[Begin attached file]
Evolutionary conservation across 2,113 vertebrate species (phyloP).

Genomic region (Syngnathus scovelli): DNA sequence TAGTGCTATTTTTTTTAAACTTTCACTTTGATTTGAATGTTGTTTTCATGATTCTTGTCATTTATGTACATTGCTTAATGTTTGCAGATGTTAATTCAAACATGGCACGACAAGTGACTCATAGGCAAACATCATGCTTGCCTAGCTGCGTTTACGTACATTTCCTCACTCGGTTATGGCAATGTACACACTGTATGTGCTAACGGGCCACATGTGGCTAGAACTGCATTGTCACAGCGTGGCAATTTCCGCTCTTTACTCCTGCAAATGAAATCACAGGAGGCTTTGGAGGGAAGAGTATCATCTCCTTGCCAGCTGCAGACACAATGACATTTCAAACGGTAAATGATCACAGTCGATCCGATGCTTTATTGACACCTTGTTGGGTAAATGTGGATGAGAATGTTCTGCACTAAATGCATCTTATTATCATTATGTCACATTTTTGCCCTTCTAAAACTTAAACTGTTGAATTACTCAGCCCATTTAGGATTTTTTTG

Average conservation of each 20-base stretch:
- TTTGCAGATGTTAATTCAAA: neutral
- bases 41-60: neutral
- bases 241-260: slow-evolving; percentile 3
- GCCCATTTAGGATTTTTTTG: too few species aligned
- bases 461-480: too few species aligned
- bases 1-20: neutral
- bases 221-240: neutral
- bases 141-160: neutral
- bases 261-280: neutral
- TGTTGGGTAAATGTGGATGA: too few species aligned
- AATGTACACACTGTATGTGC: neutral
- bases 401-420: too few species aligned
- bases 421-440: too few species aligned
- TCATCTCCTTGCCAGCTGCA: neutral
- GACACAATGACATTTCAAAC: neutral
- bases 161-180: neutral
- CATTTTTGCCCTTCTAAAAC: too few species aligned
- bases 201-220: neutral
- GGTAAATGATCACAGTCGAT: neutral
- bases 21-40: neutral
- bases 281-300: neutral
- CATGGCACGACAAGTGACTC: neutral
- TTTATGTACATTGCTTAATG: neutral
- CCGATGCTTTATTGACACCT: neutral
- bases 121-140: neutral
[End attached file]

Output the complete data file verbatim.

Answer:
Evolutionary conservation across 2,113 vertebrate species (phyloP).

Genomic region (Syngnathus scovelli): DNA sequence TAGTGCTATTTTTTTTAAACTTTCACTTTGATTTGAATGTTGTTTTCATGATTCTTGTCATTTATGTACATTGCTTAATGTTTGCAGATGTTAATTCAAACATGGCACGACAAGTGACTCATAGGCAAACATCATGCTTGCCTAGCTGCGTTTACGTACATTTCCTCACTCGGTTATGGCAATGTACACACTGTATGTGCTAACGGGCCACATGTGGCTAGAACTGCATTGTCACAGCGTGGCAATTTCCGCTCTTTACTCCTGCAAATGAAATCACAGGAGGCTTTGGAGGGAAGAGTATCATCTCCTTGCCAGCTGCAGACACAATGACATTTCAAACGGTAAATGATCACAGTCGATCCGATGCTTTATTGACACCTTGTTGGGTAAATGTGGATGAGAATGTTCTGCACTAAATGCATCTTATTATCATTATGTCACATTTTTGCCCTTCTAAAACTTAAACTGTTGAATTACTCAGCCCATTTAGGATTTTTTTG

Average conservation of each 20-base stretch:
- TTTGCAGATGTTAATTCAAA: neutral
- bases 41-60: neutral
- bases 241-260: slow-evolving; percentile 3
- GCCCATTTAGGATTTTTTTG: too few species aligned
- bases 461-480: too few species aligned
- bases 1-20: neutral
- bases 221-240: neutral
- bases 141-160: neutral
- bases 261-280: neutral
- TGTTGGGTAAATGTGGATGA: too few species aligned
- AATGTACACACTGTATGTGC: neutral
- bases 401-420: too few species aligned
- bases 421-440: too few species aligned
- TCATCTCCTTGCCAGCTGCA: neutral
- GACACAATGACATTTCAAAC: neutral
- bases 161-180: neutral
- CATTTTTGCCCTTCTAAAAC: too few species aligned
- bases 201-220: neutral
- GGTAAATGATCACAGTCGAT: neutral
- bases 21-40: neutral
- bases 281-300: neutral
- CATGGCACGACAAGTGACTC: neutral
- TTTATGTACATTGCTTAATG: neutral
- CCGATGCTTTATTGACACCT: neutral
- bases 121-140: neutral